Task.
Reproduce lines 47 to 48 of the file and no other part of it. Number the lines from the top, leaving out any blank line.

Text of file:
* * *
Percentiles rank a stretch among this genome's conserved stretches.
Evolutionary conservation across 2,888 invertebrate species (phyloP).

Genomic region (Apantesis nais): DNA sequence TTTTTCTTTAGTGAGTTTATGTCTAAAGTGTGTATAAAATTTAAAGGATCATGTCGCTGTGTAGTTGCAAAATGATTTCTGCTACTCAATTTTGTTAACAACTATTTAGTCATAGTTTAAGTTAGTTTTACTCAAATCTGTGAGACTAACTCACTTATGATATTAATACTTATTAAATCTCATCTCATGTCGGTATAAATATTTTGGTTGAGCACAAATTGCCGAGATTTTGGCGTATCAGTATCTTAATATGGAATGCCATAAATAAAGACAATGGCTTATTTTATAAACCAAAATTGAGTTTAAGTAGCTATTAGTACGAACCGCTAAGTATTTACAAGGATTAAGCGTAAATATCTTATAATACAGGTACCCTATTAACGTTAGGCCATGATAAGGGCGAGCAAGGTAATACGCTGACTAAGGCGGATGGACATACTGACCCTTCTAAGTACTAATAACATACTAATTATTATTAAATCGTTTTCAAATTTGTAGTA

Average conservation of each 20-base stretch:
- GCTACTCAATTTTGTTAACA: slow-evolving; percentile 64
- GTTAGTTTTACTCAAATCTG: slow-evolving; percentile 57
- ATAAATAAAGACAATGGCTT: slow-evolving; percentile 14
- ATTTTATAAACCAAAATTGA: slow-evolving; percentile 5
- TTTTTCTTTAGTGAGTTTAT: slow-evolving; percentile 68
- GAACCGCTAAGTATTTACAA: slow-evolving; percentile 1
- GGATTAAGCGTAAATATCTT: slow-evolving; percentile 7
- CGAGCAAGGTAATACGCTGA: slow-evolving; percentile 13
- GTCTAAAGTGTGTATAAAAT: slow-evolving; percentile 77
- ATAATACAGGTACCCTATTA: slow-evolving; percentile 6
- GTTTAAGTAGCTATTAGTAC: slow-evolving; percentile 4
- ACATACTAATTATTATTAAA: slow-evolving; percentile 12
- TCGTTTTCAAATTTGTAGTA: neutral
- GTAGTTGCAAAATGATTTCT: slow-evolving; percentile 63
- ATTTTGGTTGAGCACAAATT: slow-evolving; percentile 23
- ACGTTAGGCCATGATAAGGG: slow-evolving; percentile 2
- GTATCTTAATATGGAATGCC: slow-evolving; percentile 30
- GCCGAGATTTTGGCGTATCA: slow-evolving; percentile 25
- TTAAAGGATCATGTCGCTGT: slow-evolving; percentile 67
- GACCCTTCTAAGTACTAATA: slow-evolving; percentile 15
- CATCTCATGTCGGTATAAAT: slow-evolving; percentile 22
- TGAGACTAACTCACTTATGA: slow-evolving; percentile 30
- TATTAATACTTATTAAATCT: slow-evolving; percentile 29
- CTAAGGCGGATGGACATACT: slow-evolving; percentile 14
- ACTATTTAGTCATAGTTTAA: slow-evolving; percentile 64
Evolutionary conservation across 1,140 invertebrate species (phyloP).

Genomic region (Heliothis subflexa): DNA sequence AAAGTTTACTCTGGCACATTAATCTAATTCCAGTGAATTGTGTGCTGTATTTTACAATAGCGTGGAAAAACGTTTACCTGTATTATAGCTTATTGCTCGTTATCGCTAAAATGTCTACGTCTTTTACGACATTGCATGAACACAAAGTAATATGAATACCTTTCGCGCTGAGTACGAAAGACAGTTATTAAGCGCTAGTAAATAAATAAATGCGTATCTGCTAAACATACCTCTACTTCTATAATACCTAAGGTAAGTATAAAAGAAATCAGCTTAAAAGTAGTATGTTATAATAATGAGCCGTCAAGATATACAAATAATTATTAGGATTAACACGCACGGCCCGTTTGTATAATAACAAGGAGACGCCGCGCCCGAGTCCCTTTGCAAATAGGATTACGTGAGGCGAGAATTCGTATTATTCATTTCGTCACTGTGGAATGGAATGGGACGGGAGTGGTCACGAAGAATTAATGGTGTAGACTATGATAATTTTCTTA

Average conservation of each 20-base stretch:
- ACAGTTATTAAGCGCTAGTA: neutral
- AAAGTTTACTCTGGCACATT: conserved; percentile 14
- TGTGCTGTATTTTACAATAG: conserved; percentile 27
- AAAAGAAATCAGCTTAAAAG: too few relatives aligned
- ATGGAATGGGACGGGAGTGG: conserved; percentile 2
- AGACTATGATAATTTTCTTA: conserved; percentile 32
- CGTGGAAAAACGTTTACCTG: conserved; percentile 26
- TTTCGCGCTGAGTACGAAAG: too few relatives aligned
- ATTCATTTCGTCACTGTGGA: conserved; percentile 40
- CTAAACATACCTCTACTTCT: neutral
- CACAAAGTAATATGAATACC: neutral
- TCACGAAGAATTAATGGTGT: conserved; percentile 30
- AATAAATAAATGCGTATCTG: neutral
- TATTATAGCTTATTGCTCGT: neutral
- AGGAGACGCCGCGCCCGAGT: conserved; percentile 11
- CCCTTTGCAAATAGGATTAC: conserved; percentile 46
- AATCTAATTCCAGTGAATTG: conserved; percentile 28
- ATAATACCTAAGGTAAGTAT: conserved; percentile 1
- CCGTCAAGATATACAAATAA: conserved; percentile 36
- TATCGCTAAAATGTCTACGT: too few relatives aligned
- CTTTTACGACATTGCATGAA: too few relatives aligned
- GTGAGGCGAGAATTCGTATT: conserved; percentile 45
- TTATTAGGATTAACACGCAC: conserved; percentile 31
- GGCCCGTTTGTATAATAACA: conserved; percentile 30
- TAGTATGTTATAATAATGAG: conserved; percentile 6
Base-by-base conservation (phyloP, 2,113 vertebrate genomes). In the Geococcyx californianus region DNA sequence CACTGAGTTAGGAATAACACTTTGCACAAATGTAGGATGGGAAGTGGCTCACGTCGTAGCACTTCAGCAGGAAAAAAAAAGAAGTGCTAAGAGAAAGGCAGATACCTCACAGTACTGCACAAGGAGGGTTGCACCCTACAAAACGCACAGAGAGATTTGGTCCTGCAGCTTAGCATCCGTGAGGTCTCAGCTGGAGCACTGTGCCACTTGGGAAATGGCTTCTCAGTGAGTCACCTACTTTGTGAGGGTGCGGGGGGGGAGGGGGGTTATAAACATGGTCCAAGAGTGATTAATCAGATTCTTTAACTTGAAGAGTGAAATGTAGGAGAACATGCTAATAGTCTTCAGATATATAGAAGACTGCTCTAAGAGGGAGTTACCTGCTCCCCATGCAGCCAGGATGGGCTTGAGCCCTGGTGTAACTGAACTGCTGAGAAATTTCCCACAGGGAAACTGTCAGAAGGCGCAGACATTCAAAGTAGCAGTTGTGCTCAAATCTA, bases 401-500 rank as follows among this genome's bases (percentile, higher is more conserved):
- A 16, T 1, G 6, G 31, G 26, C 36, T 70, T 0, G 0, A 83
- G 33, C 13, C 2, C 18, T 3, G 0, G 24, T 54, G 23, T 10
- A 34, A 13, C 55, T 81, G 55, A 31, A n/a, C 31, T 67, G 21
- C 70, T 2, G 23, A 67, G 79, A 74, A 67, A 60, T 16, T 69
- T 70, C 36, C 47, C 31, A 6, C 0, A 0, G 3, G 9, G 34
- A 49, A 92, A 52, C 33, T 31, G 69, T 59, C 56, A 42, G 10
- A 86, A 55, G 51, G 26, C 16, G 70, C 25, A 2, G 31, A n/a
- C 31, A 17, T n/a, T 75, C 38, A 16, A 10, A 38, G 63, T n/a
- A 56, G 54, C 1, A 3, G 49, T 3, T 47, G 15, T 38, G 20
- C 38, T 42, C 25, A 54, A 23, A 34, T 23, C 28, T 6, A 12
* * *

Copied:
- AGGAGACGCCGCGCCCGAGT: conserved; percentile 11
- CCCTTTGCAAATAGGATTAC: conserved; percentile 46